Actions may Speak Louder, but Words Provide Context: Visualizing Multimodal Data to Understand Collaboration
VizScribe, a visual analytics framework, can be used by researchers to understand collaboration by interactively exploring speech and video information along with other forms of data.
— by Senthil Chandrasegaran, Sriram Karthik Badam, and Niklas Elmqvist
Qualitative studies of collaboration between designers involves sifting through multiple forms of data, such as video, transcript, sketches, text, and more recently, even data from activity trackers. We use visual analytics to help view such data in context, and to help the qualitative researcher make sense of such multimodal data. The visual analytics framework we propose, called VizScribe, allows the researcher to view such data interactively as events on a timeline, and use the video and transcript to provide context.
Today, product design and development is a global venture, requiring multiple teams of designers to work together in close proximity to each other as well as to coordinate with other remote teams. There is a constant need for better products and processes that support these teams of designers. Consequently, there is a need to understand how designers think and work, both by themselves and in teams. This is partly the responsibility of design researchers, who often study designers by recording them in the act of designing, and carefully studying their actions and speech.
With recent advances in activity trackers and other biometric technologies, we have additional means of recording actions and responses. For instance, activity trackers can be used to identify when people sit around in a discussion, or move over to a whiteboard to sketch an idea. Wearable proximity sensors can be used to observe the formation of smaller groups within a team over a design session. The challenge, then, is to make sense of this data: what does a spike or a flatline in an activity sensor mean? What was the wearer doing when that spike occurred? Was it a meaningful action, such as reaching across the table to discuss a part of a design sketch, or a routine action, such as reaching across the table to pick up a pencil? It becomes tedious to try and figure this out by switching back and forth between a reading of interest and the corresponding time in a video. Even without this additional data, it is difficult to answer questions such as “how often did the designers discuss a particular concept?”, “at what point in the meeting did they first come up with the concept?” from the video alone.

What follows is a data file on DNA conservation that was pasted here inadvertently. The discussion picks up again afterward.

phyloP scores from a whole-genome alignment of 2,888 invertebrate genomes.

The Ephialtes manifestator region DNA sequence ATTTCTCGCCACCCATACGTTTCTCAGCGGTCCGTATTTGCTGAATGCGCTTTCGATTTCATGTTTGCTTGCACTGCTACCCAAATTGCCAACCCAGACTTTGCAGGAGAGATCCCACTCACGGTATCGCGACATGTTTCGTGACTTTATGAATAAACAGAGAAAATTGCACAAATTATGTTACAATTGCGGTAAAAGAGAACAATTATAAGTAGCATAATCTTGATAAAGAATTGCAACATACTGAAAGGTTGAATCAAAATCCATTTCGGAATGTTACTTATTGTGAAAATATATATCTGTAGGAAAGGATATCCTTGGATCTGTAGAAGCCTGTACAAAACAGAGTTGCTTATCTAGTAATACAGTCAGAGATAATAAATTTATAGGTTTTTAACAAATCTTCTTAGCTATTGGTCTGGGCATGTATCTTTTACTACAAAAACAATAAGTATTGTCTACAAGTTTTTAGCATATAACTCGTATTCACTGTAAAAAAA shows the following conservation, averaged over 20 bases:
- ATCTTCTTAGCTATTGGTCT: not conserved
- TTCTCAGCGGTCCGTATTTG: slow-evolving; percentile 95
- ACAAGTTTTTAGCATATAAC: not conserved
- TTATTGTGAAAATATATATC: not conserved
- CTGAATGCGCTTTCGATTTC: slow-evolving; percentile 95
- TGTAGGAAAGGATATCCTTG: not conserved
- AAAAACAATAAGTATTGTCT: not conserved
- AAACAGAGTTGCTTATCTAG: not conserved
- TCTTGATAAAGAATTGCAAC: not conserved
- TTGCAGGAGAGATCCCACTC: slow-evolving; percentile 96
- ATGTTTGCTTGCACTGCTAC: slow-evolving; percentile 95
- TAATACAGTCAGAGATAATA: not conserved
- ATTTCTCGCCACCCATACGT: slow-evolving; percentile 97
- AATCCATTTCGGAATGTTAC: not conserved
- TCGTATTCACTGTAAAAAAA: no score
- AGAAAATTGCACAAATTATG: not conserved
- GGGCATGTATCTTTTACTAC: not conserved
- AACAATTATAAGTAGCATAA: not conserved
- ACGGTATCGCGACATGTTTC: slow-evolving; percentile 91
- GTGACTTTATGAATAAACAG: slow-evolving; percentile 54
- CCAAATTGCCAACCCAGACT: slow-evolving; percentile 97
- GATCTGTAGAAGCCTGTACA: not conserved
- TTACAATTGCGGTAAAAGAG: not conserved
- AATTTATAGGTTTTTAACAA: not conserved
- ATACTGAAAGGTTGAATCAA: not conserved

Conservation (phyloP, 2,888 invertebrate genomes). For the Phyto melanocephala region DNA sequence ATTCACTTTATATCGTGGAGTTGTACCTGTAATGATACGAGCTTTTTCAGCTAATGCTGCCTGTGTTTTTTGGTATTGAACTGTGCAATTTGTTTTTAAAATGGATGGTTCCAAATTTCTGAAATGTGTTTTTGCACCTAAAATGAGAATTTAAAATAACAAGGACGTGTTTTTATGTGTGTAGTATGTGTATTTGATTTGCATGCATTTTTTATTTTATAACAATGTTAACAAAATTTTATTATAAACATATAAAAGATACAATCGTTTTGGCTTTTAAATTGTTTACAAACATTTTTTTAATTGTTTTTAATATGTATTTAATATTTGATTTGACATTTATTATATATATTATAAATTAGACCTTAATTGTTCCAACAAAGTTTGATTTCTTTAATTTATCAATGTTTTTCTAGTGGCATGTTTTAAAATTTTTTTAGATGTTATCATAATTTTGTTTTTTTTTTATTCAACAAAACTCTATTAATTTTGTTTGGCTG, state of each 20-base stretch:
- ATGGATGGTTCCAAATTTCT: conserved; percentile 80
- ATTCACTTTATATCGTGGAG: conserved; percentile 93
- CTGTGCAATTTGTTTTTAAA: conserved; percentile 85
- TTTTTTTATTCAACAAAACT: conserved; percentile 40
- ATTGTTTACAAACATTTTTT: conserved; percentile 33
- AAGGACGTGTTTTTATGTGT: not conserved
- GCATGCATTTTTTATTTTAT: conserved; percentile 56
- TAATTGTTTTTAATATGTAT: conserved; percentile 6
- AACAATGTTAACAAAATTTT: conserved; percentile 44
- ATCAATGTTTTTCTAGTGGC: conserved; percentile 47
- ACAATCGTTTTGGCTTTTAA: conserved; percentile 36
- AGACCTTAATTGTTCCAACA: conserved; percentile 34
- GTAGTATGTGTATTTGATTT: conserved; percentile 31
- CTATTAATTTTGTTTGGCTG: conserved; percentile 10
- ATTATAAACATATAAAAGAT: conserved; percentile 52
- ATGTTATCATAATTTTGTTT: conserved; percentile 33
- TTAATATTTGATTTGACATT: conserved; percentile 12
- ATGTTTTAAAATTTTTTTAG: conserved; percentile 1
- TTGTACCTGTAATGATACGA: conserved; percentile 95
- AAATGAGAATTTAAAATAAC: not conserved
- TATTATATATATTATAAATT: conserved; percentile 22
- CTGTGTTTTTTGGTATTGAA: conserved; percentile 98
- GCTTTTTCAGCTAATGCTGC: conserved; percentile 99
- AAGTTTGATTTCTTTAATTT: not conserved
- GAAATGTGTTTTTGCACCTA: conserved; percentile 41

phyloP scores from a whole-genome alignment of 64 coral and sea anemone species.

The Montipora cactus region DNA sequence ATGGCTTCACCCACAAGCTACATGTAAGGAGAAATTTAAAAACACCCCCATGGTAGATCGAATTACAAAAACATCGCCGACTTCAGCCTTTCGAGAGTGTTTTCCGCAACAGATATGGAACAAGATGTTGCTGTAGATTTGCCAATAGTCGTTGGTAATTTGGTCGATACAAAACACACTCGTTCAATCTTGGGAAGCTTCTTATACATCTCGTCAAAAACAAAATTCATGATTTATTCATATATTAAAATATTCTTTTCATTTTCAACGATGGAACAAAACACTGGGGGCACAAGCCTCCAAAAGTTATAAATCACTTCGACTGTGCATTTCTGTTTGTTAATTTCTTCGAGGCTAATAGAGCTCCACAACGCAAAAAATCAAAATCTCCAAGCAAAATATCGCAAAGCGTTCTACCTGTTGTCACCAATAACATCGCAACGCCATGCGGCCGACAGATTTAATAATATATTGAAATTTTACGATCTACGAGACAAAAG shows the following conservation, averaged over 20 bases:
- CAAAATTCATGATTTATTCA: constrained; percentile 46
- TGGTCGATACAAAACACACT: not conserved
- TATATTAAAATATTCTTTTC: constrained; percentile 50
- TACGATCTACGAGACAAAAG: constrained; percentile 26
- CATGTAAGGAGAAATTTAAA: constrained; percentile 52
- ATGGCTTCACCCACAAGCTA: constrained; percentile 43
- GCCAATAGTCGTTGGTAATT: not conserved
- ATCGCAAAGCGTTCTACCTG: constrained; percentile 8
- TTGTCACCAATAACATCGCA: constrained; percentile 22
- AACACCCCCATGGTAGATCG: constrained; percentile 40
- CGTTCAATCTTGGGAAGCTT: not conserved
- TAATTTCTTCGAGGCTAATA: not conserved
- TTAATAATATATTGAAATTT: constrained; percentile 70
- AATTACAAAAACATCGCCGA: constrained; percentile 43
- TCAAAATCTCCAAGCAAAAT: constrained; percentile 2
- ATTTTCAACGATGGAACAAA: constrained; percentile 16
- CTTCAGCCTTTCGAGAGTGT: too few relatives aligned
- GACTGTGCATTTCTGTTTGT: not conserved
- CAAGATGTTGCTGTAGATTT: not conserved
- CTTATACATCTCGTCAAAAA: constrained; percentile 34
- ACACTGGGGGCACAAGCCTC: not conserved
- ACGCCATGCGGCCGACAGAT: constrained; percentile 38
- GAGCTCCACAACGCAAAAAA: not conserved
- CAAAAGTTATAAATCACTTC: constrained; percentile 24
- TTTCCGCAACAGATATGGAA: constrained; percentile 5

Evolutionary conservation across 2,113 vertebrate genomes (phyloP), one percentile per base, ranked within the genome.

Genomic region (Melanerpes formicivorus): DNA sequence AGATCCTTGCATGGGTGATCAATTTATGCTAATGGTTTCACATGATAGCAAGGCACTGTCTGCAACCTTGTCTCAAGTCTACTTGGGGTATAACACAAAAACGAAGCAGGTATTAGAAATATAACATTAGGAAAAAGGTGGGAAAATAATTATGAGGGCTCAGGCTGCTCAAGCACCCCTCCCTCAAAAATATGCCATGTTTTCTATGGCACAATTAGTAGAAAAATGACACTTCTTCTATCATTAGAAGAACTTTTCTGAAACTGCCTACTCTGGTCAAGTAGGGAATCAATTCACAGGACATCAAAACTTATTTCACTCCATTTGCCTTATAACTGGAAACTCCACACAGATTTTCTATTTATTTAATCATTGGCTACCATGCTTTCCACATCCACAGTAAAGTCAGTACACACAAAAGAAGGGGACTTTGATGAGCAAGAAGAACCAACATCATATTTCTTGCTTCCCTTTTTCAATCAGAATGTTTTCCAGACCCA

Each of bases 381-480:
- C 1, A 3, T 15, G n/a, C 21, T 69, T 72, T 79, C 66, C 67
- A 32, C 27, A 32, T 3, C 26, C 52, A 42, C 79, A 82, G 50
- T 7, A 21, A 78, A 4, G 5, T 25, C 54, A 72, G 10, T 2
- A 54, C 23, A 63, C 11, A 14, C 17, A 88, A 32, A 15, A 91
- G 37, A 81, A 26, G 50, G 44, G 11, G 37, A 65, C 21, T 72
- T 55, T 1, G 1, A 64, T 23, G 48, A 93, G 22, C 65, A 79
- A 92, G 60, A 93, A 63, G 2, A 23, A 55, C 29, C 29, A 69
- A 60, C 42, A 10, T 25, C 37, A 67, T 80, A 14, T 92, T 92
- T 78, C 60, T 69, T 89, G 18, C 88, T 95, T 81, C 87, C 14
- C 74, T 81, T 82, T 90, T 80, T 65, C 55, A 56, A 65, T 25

VizScribe is a visual analytics framework that supports researchers in answering these questions, by allowing them to interactively view the sensor data alongside the video and transcript, and make sense of designers’ actions and speech. The browser-based interface (see image above) is split into two views: a temporal view on the left shows time-sequence data, and a text view on the right shows the main view of the transcript, and a thematic overview of the transcript in the form of an interactive word cloud.
Temporal view: Providing Context to Actions
The above image shows a detail of the temporal view. We are all used to perceiving time from left to right when we watch videos, thanks to the video scrubber. We take this idea further in VizScribe, and provide additional information aligned with the video timeline. For instance, in a group discussion, how do you skip to all instances of just one team member (let’s call her F4) speaking, without scrubbing through the entire video? We provide markers for each person’s speech in the speech timeline, based on the transcript and timestamps. Similarly any recorded actions such as server logs, data from activity trackers, etc. are added in the form of additional timeline views. Each participant in the collaboration session is assigned a color that is carried across all views.